If the FDA and drug company tests are so accurate why are so many drugs withdrawn from the market years after they are approved due to complications from side effects (including death)?
The 60 Minutes piece did point out that the drugs were relatively more effective the more severe depression. Still even for severe depression in some cases placebo worked as well as a drugs.

I have no idea if hypnosis works or not. I will say despite the much deserved criticism of modern medicine, I have more confidence in it because they actually attempt to use data to make decision.

IMO virtually all of the alternative medicine makes use of the placebo effect. They string together a bunch of anecdotes and feature them in their marketing material, while burying the "not FDA approved disclaimer" as obscurely as legally permissible.
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Old 02-20-2012, 04:56 PM   #15
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An interesting discussion about my former industy.

The 60 Minutes story came as no surprise since researchers still don't really know how SSRIs (modern anti-depressive drugs) work, or even understand all the factors involved in depression itself. The placebo effect is a major factor in this disease, more so than some others.

Nords is correct that the FDA's main mission is to evaluate the risk-benefit profile of new drugs. So why do some new drugs end up being so dangerous?

1: Very rare side effects don't show up in the relatively small groups of patients tested in clinical trials.

2: Patients in trials are carefully selected and monitored. "Real world" use of drugs is often suboptimal.

3: Sometimes drug co's conceal negative safety data from the FDA during the approval process. (eg, Vioxx)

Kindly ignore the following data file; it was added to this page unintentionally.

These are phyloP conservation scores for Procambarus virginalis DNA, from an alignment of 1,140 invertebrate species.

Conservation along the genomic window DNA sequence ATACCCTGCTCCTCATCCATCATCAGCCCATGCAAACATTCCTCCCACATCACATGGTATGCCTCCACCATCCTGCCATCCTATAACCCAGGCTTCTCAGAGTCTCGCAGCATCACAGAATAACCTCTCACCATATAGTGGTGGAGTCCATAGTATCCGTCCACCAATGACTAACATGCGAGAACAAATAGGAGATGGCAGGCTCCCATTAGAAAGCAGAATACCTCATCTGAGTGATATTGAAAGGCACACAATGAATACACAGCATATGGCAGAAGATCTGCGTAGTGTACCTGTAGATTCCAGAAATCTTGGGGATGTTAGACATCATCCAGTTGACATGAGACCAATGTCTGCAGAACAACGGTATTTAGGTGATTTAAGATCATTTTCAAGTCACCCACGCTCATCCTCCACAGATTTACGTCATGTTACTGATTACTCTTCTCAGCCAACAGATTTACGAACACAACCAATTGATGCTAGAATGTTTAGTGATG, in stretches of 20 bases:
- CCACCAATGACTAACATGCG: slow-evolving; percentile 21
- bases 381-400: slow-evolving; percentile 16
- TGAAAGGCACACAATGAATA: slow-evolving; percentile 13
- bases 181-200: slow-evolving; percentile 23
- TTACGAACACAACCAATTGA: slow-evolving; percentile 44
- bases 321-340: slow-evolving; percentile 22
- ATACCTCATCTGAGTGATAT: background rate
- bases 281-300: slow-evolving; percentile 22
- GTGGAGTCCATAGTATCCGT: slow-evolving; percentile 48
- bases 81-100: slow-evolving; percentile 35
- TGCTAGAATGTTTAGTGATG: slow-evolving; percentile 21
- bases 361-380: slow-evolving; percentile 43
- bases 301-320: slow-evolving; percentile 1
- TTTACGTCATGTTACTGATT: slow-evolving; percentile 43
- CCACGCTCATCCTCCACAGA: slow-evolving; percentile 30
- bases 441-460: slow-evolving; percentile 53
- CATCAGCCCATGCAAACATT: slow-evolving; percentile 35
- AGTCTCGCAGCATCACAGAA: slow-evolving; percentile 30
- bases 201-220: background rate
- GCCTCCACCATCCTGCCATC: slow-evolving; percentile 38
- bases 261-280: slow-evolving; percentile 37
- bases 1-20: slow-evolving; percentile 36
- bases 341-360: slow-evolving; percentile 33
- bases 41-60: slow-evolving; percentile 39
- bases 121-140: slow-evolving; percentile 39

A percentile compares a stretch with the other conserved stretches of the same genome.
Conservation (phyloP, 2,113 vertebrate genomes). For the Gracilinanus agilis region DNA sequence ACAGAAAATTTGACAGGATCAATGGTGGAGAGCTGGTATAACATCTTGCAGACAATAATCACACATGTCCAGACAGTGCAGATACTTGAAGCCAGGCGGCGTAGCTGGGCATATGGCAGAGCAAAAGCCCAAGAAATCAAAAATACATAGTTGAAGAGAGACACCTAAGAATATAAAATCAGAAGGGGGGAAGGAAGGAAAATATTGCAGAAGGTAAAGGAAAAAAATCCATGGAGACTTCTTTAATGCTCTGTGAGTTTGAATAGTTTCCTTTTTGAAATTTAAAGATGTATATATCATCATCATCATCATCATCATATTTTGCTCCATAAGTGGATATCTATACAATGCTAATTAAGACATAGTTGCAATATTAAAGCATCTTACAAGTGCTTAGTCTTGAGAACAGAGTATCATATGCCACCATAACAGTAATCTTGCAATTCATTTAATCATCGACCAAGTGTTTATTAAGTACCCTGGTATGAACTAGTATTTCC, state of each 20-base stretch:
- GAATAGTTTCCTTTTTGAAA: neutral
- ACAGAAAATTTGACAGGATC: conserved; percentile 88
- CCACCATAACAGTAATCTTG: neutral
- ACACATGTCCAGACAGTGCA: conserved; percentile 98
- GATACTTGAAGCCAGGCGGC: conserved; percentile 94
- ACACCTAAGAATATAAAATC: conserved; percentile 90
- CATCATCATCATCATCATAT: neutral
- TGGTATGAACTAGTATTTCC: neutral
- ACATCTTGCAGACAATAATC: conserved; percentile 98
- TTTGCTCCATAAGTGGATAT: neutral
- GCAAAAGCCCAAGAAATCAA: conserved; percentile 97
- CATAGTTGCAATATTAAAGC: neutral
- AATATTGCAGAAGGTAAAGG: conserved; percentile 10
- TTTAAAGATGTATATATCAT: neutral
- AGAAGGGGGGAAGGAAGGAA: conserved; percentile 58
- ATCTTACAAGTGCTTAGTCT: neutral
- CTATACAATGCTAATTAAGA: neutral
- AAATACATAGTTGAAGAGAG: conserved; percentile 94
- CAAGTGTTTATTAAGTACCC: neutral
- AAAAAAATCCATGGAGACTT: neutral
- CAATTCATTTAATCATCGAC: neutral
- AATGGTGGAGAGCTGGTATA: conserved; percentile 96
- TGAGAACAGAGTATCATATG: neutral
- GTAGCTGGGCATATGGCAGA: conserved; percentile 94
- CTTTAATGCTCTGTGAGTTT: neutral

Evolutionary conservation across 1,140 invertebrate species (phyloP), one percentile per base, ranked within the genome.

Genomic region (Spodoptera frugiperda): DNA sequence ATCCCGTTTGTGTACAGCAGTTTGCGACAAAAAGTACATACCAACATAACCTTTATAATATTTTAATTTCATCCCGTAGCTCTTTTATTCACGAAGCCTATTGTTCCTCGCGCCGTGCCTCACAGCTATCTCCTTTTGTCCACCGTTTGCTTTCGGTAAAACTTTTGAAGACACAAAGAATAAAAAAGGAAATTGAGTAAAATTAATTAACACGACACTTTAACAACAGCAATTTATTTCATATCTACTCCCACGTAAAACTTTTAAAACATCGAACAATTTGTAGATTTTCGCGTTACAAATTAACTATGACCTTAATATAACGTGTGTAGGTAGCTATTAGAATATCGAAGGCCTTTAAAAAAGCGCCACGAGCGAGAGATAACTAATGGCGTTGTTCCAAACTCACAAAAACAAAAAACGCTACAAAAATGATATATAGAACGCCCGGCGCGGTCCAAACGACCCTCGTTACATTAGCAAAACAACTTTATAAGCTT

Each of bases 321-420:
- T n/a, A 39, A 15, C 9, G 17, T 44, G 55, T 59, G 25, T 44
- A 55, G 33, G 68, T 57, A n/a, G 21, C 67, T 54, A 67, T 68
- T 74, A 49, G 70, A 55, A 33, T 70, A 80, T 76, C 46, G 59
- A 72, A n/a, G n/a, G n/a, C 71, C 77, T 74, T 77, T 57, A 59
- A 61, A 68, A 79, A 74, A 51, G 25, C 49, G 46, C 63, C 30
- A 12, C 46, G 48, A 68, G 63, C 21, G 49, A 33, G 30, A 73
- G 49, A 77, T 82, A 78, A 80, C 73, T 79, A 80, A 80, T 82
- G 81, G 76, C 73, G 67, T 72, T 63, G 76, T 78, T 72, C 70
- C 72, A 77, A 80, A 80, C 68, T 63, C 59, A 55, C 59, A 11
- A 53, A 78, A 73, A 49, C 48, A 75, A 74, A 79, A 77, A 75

As to why the FDA approves drugs with marginal efficacy, the fact is that some patients may benefit from a new drug even if most don't, and doctors (and patients) like having this choice. From a cost perspective this is wasteful, which is why the UK and other countries restrict the number of new drugs they will pay for. In the US, insurance companies may do this, but for the most part patients have access to anything as long as they pay (more) for it.

The holy grail of new drug development would be to determine exactly which patient subgroups can benefit from a particular drug, like we see with some cancer drugs that are tailored to patients with specific genetic profiles, for example. It doesn't matter if a drug is only effective in 17% of all patients, if you fall into the group for which it works 99% of the time.
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Old 02-20-2012, 05:03 PM   #16
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An interesting discussion about my former industy.

The 60 Minutes story came as no surprise since researchers still don't really know how SSRIs (modern anti-depressive drugs) work, or even understand all the factors involved in depression itself. The placebo effect is a major factor in this disease, more so than some others.

Nords is correct that the FDA's main mission is to evaluate the risk-benefit profile of new drugs. So why do some new drugs end up being so dangerous?

1: Very rare side effects don't show up in the relatively small groups of patients tested in clinical trials.

2: Patients in trials are carefully selected and monitored. "Real world" use of drugs is often suboptimal.

3: Sometimes drug co's conceal negative safety data from the FDA during the approval process. (eg, Vioxx)

As to why the FDA approves drugs with marginal efficacy, the fact is that some patients may benefit from a new drug even if most don't, and doctors (and patients) like having this choice. From a cost perspective this is wasteful, which is why the UK and other countries restrict the number of new drugs they will pay for. In the US, insurance companies may do this, but for the most part patients have access to anything as long as they pay (more) for it.

The holy grail of new drug development would be to determine exactly which patient subgroups can benefit from a particular drug, like we see with some cancer drugs that are tailored to patients with specific genetic profiles, for example. It doesn't matter if a drug is only effective in 17% of all patients, if you fall into the group for which it works 99% of the time.
Excellent post, and this point to can be gernalized to some faults inherent in the current infatuation with Evidence Based Medicine. Groups are made op of sub-groups, and a number of subgroups can cancel each other out giving negative trial results, while some subgroups may be helped a great deal.

Ha
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Old 02-20-2012, 05:09 PM   #17
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Glad it was helpful!